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Sun Ra Arkestra at SFJAZZ Center

Sun Ra Arkestra at SFJAZZ Center

Courtesy Rick Swig

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Sun Ra Arkestra
SFJAZZ Center
Summer Season
San Francisco
July 18-21, 2023

Though on the surface, Dead & Company and the Sun Ra Arkestra—the first a Grateful Dead offshoot focusing on rock tunes featuring extended jams, the other an avant-garde jazz ensemble that remains ahead of its time—might seem really different, in fact they share surprising similarities. Both recently performed multi-night concerts in San Francisco. Dead & Company which has inherited The Grateful Dead's large cult following, was celebrating its farewell tour at the Chase Center Stadium. A few nights later, the Sun Ra Arkestra would commence a four-evening run at the SFJAZZ Center.

The Grateful Dead and the Sun Ra Arkestra have more similarities than one might think. Both Dead & Company and the Sun Ra Arkestra, an orchestral entity evolving both spiritually and musically since the 1950s, have ardent followers as well as tons of recordings, including numerous live recordings made by ardent, peripatetic fans who have followed them around from show to show. Many books have been written about both. Phil Lesh, formerly bassist for The Grateful Dead, told Forbes in 2022 that "The basic inspiration for The Grateful Dead was the Miles [Davis] Quartet with Coltrane or Trane's quartet from the early Sixties." Both the Grateful Dead and the Sun Ra Arkestra played two legendary rock halls The Fillmore East and The Fillmore West. The Arkestra paid an impromptu visit to Cairo in 1971, while the Dead—in search of harnessing some mythical spiritual power—rocked Egypt's pyramids in 1978. Bands as diverse as MC5, Sonic Youth and the Violent Femmes have been influenced by the Arkestra's compositions. Lady Gaga gave Ra one of the musical credits for her 2013-tune "Venus."

The Arkestra is not a retro band that lives in the past. Several albums have been pressed in recent times, notably Swirling (Strut Records, 2020) and Living Sky (OmniSound, 2022). Given the talent shown by its current members, we can expect more in the future. After all, since the founding of Saturn Records in the 1950s, the Arkestra's output has been prolific, both in terms of originals and reissues.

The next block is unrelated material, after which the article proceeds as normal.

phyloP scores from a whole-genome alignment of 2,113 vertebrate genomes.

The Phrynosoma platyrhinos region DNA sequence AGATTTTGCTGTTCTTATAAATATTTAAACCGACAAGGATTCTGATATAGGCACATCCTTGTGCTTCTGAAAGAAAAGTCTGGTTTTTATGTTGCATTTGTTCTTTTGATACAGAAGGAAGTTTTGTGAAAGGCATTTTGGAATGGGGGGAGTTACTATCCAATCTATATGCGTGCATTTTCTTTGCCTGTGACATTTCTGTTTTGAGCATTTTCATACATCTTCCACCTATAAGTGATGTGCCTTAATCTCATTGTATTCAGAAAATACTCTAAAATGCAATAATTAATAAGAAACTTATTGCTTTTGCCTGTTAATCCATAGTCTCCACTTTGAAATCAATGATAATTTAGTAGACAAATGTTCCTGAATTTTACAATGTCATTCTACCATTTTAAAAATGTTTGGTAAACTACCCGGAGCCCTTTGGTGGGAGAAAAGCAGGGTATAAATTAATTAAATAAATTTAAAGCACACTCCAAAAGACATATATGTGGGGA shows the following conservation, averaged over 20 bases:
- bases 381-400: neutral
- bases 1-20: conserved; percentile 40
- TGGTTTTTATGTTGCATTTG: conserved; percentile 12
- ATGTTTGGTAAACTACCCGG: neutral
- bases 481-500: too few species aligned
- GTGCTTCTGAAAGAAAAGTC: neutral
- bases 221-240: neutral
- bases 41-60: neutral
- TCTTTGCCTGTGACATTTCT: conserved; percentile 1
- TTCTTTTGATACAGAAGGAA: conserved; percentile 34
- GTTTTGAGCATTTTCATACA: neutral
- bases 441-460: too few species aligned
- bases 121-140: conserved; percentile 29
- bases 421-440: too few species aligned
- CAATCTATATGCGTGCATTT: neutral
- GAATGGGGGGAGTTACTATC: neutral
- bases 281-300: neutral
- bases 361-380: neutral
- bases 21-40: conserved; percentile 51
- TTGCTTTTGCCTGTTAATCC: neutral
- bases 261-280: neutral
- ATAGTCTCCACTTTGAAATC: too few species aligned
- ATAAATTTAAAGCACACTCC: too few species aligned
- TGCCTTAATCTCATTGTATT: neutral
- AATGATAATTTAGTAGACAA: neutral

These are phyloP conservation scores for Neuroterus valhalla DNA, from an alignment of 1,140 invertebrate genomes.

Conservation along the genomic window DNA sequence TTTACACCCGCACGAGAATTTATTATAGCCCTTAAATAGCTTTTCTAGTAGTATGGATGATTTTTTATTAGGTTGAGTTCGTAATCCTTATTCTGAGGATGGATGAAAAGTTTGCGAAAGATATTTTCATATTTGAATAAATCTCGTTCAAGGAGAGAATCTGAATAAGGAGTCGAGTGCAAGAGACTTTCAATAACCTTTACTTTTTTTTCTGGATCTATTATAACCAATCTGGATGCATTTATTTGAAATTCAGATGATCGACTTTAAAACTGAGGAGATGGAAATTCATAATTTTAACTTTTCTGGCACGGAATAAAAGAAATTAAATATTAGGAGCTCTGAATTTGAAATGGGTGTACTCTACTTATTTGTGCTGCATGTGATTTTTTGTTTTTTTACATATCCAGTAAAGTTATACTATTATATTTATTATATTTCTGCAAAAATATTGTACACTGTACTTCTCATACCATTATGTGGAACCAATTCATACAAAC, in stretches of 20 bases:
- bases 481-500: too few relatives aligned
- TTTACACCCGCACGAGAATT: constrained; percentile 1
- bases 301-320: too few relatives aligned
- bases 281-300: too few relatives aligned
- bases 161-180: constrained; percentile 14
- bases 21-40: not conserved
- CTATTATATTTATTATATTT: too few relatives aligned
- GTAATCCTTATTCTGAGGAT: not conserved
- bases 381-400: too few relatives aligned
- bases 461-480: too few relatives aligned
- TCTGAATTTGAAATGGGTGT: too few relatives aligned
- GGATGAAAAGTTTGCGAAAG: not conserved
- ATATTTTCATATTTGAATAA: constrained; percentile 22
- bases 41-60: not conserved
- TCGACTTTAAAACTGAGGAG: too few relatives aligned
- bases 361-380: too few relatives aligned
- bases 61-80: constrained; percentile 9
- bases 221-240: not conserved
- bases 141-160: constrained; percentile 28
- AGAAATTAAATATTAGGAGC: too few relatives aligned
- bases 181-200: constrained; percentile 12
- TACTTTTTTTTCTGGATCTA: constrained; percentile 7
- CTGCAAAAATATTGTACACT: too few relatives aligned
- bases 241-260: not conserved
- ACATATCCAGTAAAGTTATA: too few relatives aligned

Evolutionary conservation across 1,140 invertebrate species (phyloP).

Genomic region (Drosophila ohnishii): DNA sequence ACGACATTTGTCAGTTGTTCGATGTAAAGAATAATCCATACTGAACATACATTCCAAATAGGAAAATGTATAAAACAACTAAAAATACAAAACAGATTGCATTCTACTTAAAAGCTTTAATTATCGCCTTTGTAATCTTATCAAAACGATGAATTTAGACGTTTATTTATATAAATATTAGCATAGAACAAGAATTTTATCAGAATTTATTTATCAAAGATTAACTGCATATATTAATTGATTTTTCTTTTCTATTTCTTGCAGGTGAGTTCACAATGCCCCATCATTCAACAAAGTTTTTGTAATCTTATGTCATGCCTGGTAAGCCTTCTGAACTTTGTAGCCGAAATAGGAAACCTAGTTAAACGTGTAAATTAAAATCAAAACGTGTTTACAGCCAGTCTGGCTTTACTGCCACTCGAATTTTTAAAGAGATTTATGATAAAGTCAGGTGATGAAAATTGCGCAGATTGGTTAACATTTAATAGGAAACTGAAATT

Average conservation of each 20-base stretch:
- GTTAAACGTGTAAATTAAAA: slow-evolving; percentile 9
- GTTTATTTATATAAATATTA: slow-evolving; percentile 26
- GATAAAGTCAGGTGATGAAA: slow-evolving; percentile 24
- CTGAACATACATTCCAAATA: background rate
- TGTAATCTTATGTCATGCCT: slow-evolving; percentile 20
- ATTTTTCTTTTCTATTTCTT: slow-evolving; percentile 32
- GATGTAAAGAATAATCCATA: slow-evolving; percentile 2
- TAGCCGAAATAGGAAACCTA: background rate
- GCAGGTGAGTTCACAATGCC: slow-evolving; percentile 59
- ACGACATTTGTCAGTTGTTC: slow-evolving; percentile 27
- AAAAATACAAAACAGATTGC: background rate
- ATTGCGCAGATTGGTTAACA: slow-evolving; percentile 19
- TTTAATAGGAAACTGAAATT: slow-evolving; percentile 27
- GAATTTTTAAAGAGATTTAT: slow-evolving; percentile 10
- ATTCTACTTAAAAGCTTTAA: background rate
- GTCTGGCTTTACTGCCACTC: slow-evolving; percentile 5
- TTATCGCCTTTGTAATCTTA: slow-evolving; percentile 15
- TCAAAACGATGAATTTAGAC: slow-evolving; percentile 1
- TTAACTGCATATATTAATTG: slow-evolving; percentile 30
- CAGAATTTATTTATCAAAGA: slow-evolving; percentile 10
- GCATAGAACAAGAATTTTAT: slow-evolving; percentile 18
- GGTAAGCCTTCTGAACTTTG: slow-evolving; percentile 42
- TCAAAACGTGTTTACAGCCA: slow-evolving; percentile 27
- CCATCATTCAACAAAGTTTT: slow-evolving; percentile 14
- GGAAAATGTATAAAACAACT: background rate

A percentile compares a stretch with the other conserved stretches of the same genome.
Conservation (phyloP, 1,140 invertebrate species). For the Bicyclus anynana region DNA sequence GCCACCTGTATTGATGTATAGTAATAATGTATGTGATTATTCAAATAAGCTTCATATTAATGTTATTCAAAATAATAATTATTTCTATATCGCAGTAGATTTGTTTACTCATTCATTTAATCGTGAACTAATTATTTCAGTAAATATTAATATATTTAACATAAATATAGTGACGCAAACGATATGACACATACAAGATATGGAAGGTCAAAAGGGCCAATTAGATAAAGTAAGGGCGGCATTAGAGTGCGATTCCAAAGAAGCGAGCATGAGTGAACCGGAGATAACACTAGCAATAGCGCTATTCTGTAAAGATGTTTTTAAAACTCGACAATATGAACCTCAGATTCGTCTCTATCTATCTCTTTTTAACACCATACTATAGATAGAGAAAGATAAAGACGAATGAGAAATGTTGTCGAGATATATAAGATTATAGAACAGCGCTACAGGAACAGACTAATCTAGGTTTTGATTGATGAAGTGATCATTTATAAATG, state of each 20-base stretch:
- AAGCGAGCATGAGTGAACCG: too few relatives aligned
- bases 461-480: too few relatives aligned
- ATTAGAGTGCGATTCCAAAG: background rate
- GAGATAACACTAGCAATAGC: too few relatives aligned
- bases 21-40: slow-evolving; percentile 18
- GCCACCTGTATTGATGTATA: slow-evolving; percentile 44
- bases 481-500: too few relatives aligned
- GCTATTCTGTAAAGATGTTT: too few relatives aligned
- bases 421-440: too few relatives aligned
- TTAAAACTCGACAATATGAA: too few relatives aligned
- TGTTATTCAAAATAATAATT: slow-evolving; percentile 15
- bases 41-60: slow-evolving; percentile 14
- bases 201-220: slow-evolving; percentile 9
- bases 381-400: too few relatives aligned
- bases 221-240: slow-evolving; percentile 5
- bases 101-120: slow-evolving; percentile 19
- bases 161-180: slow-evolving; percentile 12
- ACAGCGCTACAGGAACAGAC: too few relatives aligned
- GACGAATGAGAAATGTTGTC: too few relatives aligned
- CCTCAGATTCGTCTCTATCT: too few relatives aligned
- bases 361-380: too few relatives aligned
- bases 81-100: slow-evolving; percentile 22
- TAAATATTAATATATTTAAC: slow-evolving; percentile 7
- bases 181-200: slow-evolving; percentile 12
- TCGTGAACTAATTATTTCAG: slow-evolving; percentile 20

How did this trailblazing ensemble get its start? It all came down to one farsighted individual. Born in Birmingham, Alabama, on May 22, 1914, Herman Poole Blount was known as Sonny from an early age. In either 1936 or 1937, during the only year at Alabama A&M University in Huntsville for which Blount was able to swing the financing, he had a dream vision wherein mysterious robed figures summoned him. He was admonished to stand inside a beam of light before being transmitted to the planet Saturn. After a fellow dormitory resident read his diary entry referencing this to the dorm's fellow students, he took the name Sun Ra. As he put it to biographer John F. Szwed:

..."my whole body changed into something else. I could see through myself. And I went up I wasn't in human form I landed on a planet that I identified as Saturn; they teleported me and I was down on [a] stage with them. They wanted to talk with me. They had one little antenna on each ear. A little antenna over each eye. They talked to me. They told me to stop [attending college] because there was going to be great trouble in schools the world was going into complete chaos. I would speak [through music], and the world would listen. That's what they told me."